Many stories about the cars in the cruise to the monument | Heraldrepublican

ANGOLA — There’s plenty of nostalgia to be found on a cruise to the Angola Monument.

There were many touching moments at Wednesday’s event, as many vintage car owners said they bought their vehicles because they drove similar cars in high school. Now they’re willing to travel as far as Ohio and Michigan to show off their expensive antiques to like-minded people.

One of the show’s most notable cars was a purple 1958 Cadillac Series 62 owned by Craig Funkhouser. Funkhouser’s father bought him the car when Funkhouser turned 16, and he was delighted by the fact that the car was built the same year he was born, and “he’s had the car ever since,” said James Geiger, who helped restore the car. .

Later, the car sat in a garage for a long time and Fankhauser sometimes drove it to buy ice cream, Geiger said, and then the Fankhauser children went to high school and they wanted to drive the car their high school father drove, so Fankhauser decided to fix it up.

“His kids wanted to ride it when it was time for them to go to high school,” Geiger said.

The restoration lasted several years, and the children did not have time to drive it to school. Geiger said another person originally started the repairs, but that person got leukemia and then he took possession of the car, which he said “was all in pieces.”

Geiger and Funkhouser, who were in Toledo, Ohio at the time, decided to have the car made to order. Geiger did the design and all the custom parts and interior, while another Toledo auto shop, High Point Restorations, did the body and paint. The car now has a new music system, a new engine, a new interior and a new color.

“This is brand new,” Geiger said.

Geiger said this is the first car show in Angola they have attended. He now resides in Clear Lake and he brought the car from Toledo and it was stored in a warehouse nearby until the show.

Another notable two-door sedan from the 1960s, the Chevrolet Bel Air, was purchased by Richard Spangle 38 years ago because he had a car of the same model and color in high school in 1962. His friend once told him that there is a very similar car for sale.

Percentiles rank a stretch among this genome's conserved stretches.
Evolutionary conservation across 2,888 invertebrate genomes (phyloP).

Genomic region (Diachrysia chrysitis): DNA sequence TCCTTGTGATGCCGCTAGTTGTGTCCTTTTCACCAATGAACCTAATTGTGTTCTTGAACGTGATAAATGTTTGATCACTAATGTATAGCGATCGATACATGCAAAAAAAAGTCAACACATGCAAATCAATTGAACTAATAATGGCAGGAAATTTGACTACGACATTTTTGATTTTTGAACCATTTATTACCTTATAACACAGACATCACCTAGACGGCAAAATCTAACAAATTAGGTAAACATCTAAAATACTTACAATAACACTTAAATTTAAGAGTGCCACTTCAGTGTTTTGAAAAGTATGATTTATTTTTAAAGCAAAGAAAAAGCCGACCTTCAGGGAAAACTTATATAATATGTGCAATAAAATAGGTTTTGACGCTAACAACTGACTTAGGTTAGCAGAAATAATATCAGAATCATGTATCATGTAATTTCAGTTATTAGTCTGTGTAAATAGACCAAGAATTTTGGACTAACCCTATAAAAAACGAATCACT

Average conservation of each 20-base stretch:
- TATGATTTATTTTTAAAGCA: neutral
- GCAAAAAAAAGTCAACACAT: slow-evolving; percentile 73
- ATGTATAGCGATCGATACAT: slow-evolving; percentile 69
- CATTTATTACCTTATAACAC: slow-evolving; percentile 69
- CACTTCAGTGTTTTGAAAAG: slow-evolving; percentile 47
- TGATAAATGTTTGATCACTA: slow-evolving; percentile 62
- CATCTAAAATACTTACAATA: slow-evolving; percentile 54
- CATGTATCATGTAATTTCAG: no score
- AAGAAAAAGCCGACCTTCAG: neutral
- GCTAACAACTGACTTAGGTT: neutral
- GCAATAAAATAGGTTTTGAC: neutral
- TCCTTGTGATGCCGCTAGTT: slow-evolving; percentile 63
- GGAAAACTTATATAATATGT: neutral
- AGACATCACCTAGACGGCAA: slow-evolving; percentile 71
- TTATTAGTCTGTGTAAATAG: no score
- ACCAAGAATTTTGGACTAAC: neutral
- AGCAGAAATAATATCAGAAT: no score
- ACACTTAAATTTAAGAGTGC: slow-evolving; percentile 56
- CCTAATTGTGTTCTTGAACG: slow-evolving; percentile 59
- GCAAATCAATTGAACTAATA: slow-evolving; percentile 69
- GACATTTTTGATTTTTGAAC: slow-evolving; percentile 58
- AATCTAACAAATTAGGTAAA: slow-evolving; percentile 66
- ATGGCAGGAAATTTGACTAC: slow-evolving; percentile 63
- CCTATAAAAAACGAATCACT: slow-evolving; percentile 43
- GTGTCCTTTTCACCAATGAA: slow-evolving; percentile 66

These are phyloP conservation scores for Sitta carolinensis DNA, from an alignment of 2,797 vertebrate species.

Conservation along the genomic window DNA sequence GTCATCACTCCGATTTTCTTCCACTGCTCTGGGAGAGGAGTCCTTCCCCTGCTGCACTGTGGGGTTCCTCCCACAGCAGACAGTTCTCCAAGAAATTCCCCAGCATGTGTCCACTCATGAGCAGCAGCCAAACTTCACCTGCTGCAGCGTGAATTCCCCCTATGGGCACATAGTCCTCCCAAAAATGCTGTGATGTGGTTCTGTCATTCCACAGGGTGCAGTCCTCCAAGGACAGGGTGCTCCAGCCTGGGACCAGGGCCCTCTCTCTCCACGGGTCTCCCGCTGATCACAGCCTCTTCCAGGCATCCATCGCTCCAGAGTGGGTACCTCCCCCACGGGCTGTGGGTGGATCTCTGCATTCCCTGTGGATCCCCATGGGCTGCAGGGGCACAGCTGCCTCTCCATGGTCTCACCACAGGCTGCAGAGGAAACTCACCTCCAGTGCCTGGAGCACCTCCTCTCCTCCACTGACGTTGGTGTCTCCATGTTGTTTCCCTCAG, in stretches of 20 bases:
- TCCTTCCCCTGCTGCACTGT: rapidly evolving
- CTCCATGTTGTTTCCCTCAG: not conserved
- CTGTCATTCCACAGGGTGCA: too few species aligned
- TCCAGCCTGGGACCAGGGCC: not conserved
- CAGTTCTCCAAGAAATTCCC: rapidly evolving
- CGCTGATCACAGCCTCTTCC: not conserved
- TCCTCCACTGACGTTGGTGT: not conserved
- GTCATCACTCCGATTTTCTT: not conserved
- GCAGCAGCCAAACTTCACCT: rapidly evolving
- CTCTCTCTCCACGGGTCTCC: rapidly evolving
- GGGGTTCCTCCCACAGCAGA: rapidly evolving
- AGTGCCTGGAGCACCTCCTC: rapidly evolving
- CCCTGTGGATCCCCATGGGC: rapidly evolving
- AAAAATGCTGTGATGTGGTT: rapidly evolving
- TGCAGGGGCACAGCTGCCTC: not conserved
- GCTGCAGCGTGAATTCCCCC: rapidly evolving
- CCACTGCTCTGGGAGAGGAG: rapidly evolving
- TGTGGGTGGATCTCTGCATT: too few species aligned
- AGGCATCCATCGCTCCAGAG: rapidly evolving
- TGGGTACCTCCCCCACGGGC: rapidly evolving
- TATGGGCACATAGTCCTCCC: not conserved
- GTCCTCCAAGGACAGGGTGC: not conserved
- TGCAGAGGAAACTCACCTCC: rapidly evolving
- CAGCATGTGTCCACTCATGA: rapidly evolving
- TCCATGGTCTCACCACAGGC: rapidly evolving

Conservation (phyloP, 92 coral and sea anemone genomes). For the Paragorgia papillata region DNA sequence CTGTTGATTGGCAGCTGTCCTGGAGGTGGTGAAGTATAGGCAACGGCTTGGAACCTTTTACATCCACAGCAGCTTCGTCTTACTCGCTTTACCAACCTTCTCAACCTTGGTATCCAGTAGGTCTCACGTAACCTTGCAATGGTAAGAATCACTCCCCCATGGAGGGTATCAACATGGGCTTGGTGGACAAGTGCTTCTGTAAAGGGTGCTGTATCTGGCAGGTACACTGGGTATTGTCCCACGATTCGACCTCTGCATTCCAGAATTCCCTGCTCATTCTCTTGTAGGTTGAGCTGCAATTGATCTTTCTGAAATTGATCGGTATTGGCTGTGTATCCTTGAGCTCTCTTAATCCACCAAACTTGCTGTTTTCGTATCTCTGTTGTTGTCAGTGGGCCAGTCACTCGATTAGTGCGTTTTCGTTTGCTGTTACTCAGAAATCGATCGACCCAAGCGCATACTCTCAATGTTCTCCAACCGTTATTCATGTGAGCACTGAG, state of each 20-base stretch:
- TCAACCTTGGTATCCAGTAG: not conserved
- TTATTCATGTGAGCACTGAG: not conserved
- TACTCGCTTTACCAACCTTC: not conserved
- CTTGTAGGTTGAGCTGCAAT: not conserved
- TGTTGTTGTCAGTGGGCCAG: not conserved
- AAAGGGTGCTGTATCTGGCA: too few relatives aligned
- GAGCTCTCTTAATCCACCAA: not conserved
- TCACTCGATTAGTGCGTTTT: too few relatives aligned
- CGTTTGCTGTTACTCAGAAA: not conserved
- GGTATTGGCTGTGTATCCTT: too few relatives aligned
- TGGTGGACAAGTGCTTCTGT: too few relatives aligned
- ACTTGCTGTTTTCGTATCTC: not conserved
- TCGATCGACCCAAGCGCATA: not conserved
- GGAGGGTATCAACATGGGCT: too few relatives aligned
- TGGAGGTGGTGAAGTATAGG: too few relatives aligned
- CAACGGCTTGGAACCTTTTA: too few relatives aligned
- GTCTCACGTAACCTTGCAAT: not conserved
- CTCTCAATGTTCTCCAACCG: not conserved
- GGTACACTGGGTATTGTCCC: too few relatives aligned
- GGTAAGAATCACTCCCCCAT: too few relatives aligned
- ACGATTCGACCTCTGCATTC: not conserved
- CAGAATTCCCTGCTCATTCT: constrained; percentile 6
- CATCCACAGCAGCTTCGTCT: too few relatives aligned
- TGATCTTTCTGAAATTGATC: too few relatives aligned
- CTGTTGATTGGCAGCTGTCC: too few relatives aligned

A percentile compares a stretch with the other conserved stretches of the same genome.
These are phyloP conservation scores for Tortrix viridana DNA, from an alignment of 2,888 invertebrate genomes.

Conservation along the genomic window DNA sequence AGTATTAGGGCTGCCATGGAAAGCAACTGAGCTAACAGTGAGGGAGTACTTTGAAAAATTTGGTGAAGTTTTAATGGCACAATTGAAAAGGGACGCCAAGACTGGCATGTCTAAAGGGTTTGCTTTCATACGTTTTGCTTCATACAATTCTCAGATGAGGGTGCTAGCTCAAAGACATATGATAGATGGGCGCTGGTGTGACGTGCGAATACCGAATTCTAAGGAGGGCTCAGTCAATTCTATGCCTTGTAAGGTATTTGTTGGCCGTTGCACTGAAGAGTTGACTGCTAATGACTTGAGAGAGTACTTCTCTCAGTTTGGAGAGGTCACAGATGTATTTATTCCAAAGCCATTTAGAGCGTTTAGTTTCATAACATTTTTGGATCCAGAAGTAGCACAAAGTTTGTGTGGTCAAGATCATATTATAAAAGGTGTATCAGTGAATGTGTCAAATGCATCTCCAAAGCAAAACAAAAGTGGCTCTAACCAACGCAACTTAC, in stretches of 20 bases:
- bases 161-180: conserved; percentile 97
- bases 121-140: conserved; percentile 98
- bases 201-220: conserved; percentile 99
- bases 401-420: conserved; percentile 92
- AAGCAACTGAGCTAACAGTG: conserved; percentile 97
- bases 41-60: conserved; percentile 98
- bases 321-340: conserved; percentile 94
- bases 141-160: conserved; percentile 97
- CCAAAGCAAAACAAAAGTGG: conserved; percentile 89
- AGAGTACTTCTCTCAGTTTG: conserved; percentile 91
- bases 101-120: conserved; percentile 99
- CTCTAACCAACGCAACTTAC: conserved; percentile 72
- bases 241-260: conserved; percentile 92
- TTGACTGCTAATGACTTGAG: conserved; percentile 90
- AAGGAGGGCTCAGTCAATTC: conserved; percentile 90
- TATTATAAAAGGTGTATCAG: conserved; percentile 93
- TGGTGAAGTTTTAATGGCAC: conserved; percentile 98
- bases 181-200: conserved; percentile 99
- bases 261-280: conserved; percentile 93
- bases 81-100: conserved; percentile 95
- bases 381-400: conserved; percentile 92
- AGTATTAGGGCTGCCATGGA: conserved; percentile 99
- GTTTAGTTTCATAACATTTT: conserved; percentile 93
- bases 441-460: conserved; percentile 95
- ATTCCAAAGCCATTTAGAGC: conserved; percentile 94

“So that’s how I ended up with it,” Spangle said.

Spangle said he repainted the car in the same “tanned copper” color and got “new metal here and there” and drove it to work for a few years and then drove it around the lakes.

“It’s got 149,000 miles on the engine and it’s still running good,” Spangle said.

Spangle said he used to own a few other vintage cars, but they required too much attention, so he sold them and bought an airplane, then sold the airplane, and now only owns his cherished Chevrolet.

One of the more unusual cars on display was a 1975 Oldsmobile Custom Cruiser, and owner Bruce Evertts said the car was bought by his friend, the late Mike Stevenson, and Evertts brought it to the restoration shop last year. work on the engine.

Evertts said Stevenson and he owned the car “just to play with it.”

Lela Farrow of Ohio explained why her husband, Lonnie, owned their 1962 Monterey the same way.

“His toys; they are fun, said Lela.

Lonnie said he also enjoys meeting different people at the show. Like Furrow’s Monterey, some cars had to travel longer distances to Angola, like the 1962 Plymouth Fury that was originally brought by its current owner, Michael Beer, a Fort Wayne resident who owned the car for 22 years after purchasing it in 1999 in the company a person in Tucson, Arizona.

Boer said he bought one of the cars that are all the rage now, but that weren’t popular when they were brand new, because he thought they were different, while everyone else thought the cars were ugly.

“You probably won’t see anything like this in the area,” Beer said.

Beer said he also has another vintage 1958 Chevrolet, but he didn’t bring it to the show. For Beer, a 48-year-old retired mechanic, maintaining vintage cars is a hobby, but he also has to work hard to keep his property clean and beautiful.


“I bought it and I just love it,” he said.

Leave a Comment

Your email address will not be published.